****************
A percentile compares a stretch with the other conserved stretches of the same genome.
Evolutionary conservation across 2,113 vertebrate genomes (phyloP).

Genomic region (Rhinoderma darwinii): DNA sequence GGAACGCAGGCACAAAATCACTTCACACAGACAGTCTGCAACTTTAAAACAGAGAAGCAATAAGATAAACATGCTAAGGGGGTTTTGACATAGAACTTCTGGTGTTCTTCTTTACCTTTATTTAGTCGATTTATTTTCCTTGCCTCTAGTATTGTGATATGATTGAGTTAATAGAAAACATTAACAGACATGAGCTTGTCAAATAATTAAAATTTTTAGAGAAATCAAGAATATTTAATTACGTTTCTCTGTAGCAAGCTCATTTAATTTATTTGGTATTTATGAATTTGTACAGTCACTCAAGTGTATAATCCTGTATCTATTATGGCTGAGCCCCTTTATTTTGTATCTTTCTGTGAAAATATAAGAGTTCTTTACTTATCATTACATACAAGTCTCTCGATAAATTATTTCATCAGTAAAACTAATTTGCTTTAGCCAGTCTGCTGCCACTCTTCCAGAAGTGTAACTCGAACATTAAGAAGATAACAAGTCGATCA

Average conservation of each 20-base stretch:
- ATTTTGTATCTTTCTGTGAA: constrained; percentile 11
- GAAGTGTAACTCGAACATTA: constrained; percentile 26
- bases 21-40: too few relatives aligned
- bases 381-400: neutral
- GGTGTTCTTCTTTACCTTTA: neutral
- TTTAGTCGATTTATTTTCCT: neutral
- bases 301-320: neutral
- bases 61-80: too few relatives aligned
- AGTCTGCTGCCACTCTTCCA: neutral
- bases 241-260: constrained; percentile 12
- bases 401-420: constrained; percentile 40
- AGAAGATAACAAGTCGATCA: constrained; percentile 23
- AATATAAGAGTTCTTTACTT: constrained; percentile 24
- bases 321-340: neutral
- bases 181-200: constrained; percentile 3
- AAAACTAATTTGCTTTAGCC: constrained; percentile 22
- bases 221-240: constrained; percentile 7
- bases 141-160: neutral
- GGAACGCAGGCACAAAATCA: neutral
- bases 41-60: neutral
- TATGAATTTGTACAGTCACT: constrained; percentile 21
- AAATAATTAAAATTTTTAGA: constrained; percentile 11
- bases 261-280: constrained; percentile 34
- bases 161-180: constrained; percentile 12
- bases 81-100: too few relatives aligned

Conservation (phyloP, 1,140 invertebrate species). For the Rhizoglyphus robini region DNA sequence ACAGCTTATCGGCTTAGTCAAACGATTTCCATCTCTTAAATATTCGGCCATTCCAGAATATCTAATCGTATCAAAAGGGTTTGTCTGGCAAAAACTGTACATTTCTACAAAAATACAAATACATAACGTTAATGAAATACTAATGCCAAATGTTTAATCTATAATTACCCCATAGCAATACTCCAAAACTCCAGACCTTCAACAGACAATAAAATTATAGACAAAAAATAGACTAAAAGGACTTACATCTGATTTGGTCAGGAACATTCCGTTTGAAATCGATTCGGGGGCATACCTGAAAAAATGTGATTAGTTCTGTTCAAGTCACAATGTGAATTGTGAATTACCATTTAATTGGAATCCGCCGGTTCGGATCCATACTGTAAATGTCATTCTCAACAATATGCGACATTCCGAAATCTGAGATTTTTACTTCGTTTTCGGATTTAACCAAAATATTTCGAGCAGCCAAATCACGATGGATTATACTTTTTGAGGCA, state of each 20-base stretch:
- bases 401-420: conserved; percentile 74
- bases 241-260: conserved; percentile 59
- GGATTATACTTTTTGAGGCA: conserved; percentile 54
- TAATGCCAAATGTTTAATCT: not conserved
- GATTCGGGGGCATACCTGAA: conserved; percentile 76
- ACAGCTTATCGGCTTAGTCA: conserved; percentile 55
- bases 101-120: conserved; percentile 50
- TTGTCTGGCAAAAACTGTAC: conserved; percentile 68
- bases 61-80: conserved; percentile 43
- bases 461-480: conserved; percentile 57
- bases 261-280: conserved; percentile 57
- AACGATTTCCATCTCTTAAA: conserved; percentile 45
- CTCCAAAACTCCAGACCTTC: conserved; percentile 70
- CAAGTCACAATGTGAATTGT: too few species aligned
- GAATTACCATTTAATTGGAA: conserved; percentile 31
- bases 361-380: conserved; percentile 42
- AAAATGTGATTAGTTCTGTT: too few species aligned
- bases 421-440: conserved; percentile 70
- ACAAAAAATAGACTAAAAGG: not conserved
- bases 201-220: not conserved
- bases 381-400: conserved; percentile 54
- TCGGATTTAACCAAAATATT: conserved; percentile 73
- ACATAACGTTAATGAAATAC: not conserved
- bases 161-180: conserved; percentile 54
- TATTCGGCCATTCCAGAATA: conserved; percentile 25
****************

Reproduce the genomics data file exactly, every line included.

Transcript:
A percentile compares a stretch with the other conserved stretches of the same genome.
Evolutionary conservation across 2,113 vertebrate genomes (phyloP).

Genomic region (Rhinoderma darwinii): DNA sequence GGAACGCAGGCACAAAATCACTTCACACAGACAGTCTGCAACTTTAAAACAGAGAAGCAATAAGATAAACATGCTAAGGGGGTTTTGACATAGAACTTCTGGTGTTCTTCTTTACCTTTATTTAGTCGATTTATTTTCCTTGCCTCTAGTATTGTGATATGATTGAGTTAATAGAAAACATTAACAGACATGAGCTTGTCAAATAATTAAAATTTTTAGAGAAATCAAGAATATTTAATTACGTTTCTCTGTAGCAAGCTCATTTAATTTATTTGGTATTTATGAATTTGTACAGTCACTCAAGTGTATAATCCTGTATCTATTATGGCTGAGCCCCTTTATTTTGTATCTTTCTGTGAAAATATAAGAGTTCTTTACTTATCATTACATACAAGTCTCTCGATAAATTATTTCATCAGTAAAACTAATTTGCTTTAGCCAGTCTGCTGCCACTCTTCCAGAAGTGTAACTCGAACATTAAGAAGATAACAAGTCGATCA

Average conservation of each 20-base stretch:
- ATTTTGTATCTTTCTGTGAA: constrained; percentile 11
- GAAGTGTAACTCGAACATTA: constrained; percentile 26
- bases 21-40: too few relatives aligned
- bases 381-400: neutral
- GGTGTTCTTCTTTACCTTTA: neutral
- TTTAGTCGATTTATTTTCCT: neutral
- bases 301-320: neutral
- bases 61-80: too few relatives aligned
- AGTCTGCTGCCACTCTTCCA: neutral
- bases 241-260: constrained; percentile 12
- bases 401-420: constrained; percentile 40
- AGAAGATAACAAGTCGATCA: constrained; percentile 23
- AATATAAGAGTTCTTTACTT: constrained; percentile 24
- bases 321-340: neutral
- bases 181-200: constrained; percentile 3
- AAAACTAATTTGCTTTAGCC: constrained; percentile 22
- bases 221-240: constrained; percentile 7
- bases 141-160: neutral
- GGAACGCAGGCACAAAATCA: neutral
- bases 41-60: neutral
- TATGAATTTGTACAGTCACT: constrained; percentile 21
- AAATAATTAAAATTTTTAGA: constrained; percentile 11
- bases 261-280: constrained; percentile 34
- bases 161-180: constrained; percentile 12
- bases 81-100: too few relatives aligned

Conservation (phyloP, 1,140 invertebrate species). For the Rhizoglyphus robini region DNA sequence ACAGCTTATCGGCTTAGTCAAACGATTTCCATCTCTTAAATATTCGGCCATTCCAGAATATCTAATCGTATCAAAAGGGTTTGTCTGGCAAAAACTGTACATTTCTACAAAAATACAAATACATAACGTTAATGAAATACTAATGCCAAATGTTTAATCTATAATTACCCCATAGCAATACTCCAAAACTCCAGACCTTCAACAGACAATAAAATTATAGACAAAAAATAGACTAAAAGGACTTACATCTGATTTGGTCAGGAACATTCCGTTTGAAATCGATTCGGGGGCATACCTGAAAAAATGTGATTAGTTCTGTTCAAGTCACAATGTGAATTGTGAATTACCATTTAATTGGAATCCGCCGGTTCGGATCCATACTGTAAATGTCATTCTCAACAATATGCGACATTCCGAAATCTGAGATTTTTACTTCGTTTTCGGATTTAACCAAAATATTTCGAGCAGCCAAATCACGATGGATTATACTTTTTGAGGCA, state of each 20-base stretch:
- bases 401-420: conserved; percentile 74
- bases 241-260: conserved; percentile 59
- GGATTATACTTTTTGAGGCA: conserved; percentile 54
- TAATGCCAAATGTTTAATCT: not conserved
- GATTCGGGGGCATACCTGAA: conserved; percentile 76
- ACAGCTTATCGGCTTAGTCA: conserved; percentile 55
- bases 101-120: conserved; percentile 50
- TTGTCTGGCAAAAACTGTAC: conserved; percentile 68
- bases 61-80: conserved; percentile 43
- bases 461-480: conserved; percentile 57
- bases 261-280: conserved; percentile 57
- AACGATTTCCATCTCTTAAA: conserved; percentile 45
- CTCCAAAACTCCAGACCTTC: conserved; percentile 70
- CAAGTCACAATGTGAATTGT: too few species aligned
- GAATTACCATTTAATTGGAA: conserved; percentile 31
- bases 361-380: conserved; percentile 42
- AAAATGTGATTAGTTCTGTT: too few species aligned
- bases 421-440: conserved; percentile 70
- ACAAAAAATAGACTAAAAGG: not conserved
- bases 201-220: not conserved
- bases 381-400: conserved; percentile 54
- TCGGATTTAACCAAAATATT: conserved; percentile 73
- ACATAACGTTAATGAAATAC: not conserved
- bases 161-180: conserved; percentile 54
- TATTCGGCCATTCCAGAATA: conserved; percentile 25